Alumnus Thanh Truong Launches 'Don’t Buy Fruit & Veg Without Me!'
Passionate about fresh produce and dedicated to educating others on selecting, storing and cooking food, William Angliss Institute alumnus Thanh Truong has officially launched his book Don't Buy Fruit & Veg Without Me!
From providing young bamboo shoots for red panda at Melbourne Zoo to scoring a perfect 10 with his mum's bitter melon soup on the Grand Finale of Channel Seven's Plate of Origin, Thanh's new book is among his other career highlights. The compilation of stories, tips, recipes, and insider information reflects his years as an industry expert and a fervent consumer of fresh produce.
The seed for his book was planted from the popularity of Thanh's fruit tip videos on the ABC - which have an impressive 35 million views - and after being approached by various people to produce a book that could help consumers select produce.
"I realised that there were numerous books on how to cook produce but very few on how to choose produce. Don't Buy Fruit & Veg Without Me! aims to empower people to have better fruit and vegetable experiences, no matter what their circumstance. I also share my mantra 'Good food starts with good produce," explained Thanh.
When asked about the significance of his mantra, Thanh replied, "It is a motto that everyone wants to live by, but it's a motto that no one is trained for. I feel that it is my responsibility, as arguably one of the only fruiterers with a voice, to both channel and offer the tools so that people can live out this motto - the book does exactly this."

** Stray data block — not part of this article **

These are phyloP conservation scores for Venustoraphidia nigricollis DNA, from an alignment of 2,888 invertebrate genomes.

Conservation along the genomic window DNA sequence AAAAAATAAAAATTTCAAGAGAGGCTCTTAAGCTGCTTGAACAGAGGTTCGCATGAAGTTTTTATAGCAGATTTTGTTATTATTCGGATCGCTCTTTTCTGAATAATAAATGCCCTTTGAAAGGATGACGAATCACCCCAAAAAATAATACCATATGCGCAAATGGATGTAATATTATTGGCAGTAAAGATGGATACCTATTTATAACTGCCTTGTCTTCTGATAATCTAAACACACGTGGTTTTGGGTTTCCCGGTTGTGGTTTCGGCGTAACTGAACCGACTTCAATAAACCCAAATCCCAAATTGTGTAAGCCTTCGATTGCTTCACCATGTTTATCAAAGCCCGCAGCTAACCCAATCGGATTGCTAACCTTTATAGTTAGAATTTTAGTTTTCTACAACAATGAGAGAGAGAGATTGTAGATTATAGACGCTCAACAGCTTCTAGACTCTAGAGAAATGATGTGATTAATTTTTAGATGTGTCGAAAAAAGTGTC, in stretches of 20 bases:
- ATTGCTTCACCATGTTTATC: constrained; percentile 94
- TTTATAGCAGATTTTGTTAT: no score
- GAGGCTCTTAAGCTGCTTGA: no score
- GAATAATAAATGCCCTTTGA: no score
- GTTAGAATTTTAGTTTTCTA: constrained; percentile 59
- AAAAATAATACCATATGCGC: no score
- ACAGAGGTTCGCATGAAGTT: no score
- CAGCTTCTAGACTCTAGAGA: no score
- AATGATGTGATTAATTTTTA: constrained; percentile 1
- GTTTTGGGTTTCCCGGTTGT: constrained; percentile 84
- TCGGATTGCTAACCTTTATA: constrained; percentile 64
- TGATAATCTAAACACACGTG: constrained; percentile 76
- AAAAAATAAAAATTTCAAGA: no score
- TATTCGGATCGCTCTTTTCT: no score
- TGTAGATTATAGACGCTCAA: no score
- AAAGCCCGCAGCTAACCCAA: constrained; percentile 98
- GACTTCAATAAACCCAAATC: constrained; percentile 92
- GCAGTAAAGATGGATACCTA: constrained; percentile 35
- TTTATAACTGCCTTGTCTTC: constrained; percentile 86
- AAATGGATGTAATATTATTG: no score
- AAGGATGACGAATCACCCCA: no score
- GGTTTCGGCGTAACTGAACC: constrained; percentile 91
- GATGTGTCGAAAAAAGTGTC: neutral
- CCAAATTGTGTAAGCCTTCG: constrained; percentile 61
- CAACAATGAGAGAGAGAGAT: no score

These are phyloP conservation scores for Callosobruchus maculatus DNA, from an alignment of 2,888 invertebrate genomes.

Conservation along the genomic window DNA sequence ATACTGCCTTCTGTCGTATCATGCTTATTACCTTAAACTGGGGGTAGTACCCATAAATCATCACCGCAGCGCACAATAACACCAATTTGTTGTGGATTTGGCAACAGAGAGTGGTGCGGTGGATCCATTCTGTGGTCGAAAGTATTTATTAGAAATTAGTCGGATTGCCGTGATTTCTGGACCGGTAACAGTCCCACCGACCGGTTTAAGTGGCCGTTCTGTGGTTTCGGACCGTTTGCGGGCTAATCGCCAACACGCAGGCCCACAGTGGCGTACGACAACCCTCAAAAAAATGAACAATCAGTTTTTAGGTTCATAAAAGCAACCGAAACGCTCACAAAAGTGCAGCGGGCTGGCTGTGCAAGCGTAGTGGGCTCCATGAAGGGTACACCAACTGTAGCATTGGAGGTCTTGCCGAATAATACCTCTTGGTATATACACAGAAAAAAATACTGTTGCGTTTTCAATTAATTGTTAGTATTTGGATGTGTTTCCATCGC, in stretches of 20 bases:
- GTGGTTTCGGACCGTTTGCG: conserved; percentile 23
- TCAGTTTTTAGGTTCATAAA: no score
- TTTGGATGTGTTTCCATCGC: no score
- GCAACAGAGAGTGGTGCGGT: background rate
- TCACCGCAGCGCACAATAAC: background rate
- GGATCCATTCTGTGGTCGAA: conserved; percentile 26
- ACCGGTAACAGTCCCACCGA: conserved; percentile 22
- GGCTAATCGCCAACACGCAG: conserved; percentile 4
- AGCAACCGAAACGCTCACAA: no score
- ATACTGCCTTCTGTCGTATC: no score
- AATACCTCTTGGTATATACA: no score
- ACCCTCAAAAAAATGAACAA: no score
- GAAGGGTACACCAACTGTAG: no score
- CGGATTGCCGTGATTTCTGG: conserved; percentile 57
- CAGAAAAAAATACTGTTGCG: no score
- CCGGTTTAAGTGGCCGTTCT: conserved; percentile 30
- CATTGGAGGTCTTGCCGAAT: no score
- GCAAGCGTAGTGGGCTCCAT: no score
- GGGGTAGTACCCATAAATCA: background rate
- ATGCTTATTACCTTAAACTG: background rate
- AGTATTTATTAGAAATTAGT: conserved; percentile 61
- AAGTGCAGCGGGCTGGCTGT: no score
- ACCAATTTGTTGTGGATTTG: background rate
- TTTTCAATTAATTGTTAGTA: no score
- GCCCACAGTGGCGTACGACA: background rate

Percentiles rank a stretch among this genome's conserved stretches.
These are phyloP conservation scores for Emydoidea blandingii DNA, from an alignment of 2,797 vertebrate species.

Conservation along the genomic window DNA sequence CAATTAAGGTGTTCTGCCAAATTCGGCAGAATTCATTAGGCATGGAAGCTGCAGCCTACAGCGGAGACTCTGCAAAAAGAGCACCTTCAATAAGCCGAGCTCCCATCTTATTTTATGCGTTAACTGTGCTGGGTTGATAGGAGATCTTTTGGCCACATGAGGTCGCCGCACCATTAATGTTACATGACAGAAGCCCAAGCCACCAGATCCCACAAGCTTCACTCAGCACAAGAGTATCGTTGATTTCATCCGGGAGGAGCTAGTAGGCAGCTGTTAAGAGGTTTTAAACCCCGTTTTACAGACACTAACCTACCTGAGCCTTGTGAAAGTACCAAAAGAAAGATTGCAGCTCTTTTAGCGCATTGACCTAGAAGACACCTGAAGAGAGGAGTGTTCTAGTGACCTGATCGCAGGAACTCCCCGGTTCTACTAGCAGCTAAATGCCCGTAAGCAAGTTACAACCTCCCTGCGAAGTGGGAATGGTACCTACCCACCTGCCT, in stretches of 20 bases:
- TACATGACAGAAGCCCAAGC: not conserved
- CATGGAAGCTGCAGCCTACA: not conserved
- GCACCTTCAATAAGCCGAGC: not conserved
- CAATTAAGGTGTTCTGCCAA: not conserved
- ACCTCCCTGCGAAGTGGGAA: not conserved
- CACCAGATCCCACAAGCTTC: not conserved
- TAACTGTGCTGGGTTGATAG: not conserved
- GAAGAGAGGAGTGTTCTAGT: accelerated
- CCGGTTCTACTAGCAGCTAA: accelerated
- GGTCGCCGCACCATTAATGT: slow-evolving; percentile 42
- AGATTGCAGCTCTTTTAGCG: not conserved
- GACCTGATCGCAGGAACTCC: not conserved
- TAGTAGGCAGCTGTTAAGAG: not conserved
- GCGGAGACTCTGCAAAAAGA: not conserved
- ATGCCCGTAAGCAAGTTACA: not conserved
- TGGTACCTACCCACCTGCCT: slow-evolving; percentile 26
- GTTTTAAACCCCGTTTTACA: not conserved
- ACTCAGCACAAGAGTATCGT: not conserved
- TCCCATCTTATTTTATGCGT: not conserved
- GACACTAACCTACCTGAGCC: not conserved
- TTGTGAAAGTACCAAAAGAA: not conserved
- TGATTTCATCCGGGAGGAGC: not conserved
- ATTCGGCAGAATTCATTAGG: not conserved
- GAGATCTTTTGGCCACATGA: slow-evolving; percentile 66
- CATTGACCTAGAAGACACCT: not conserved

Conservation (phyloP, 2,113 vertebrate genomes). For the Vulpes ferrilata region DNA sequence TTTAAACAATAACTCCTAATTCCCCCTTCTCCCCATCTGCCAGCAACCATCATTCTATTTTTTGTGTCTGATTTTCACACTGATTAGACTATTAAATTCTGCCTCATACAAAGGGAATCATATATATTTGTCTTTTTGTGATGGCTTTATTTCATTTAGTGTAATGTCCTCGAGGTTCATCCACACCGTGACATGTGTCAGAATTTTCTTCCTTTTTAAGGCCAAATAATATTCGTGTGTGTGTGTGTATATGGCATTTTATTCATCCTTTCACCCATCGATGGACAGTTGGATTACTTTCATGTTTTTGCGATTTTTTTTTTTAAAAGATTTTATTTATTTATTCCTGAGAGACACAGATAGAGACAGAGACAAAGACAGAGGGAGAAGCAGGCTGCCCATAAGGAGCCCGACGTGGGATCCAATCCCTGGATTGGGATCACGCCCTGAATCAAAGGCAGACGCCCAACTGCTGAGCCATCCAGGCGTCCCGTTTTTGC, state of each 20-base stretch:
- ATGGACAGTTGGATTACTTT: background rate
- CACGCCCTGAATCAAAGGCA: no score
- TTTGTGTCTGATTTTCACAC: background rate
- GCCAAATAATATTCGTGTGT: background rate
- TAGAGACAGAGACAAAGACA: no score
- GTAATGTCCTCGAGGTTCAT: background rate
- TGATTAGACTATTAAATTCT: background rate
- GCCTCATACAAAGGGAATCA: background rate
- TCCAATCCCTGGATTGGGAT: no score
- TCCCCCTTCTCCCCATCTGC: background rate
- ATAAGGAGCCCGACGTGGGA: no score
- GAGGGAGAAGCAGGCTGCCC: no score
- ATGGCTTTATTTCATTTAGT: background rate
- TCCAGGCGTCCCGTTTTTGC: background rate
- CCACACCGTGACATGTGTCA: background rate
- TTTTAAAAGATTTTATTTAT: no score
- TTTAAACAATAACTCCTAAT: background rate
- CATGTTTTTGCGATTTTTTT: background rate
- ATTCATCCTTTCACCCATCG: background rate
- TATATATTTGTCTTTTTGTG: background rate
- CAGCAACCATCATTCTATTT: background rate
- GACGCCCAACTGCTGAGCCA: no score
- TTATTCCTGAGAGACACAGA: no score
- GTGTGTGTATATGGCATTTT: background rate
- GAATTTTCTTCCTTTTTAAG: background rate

An honourable profession
Growing up in his family's fruit shop, Thanh gained valuable experience in stacking fruit, learning the tricks of store displays and stock turnover. He reflects with gratitude on being privy to the most delicious fruit and vegetables every day.
Now the Director of Aus Asia Produce and second-generation wholesale fruiterer, he travels the world to source exotic fruits and vegetables for Australian consumers.
"Working with fresh produce is an honourable profession. There is no better feeling than knowing that the work I do helps nourish people in a healthy way. Although I wake up at 2am, the opportunity to touch, feel, taste, see and smell fruits and vegetables every day is grounding, tasty and a blessing," added Thanh who was dubbed 'The Fruit Nerd' by his friends, while in Brazil for the World Cup, because all he wanted to do was explore fruit and vegetable markets.
Studying Food Systems and Gastronomy
Keen to broaden his knowledge and develop his food voice, Thanh decided to study the Graduate Certificate in Food Systems and Gastronomy at William Angliss Institute, where he found the food study tours and developing his writing skills the most valuable.
Food study tours gave him a holistic view with a look behind-the-scenes of the operations of food systems such as agriculture, meat and dairy plus hospitality, non-profit markets and alternative agricultural practices while developing a clear and personalised writing style was critical for him to be a better communicator to consumers.
"I needed to develop my food voice so that I could clearly communicate and educate people about fruits and vegetables in a way that nobody else had done before. It was the perfect program for me, giving me the tools to improve in-order-to capture the imagination of readers, viewers, listeners, and consumers," added Thanh.
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Thanh's top three tips for people wanting to get into the foods industry:
- Write notes - especially about people you meet and the foods you eat. Preferably on your phone, so you can easily search and reflect on experiences as this will serve you well furthering your career.
- Be kind - you never know who you'll meet and whether this will lead to the next opportunity, don't lose faith!
- Be patient - don't fret, the dots will connect, and you'll find what makes you thrive.
Look out for Thanh's upcoming TV show and follow him on Instagram @fruitnerd.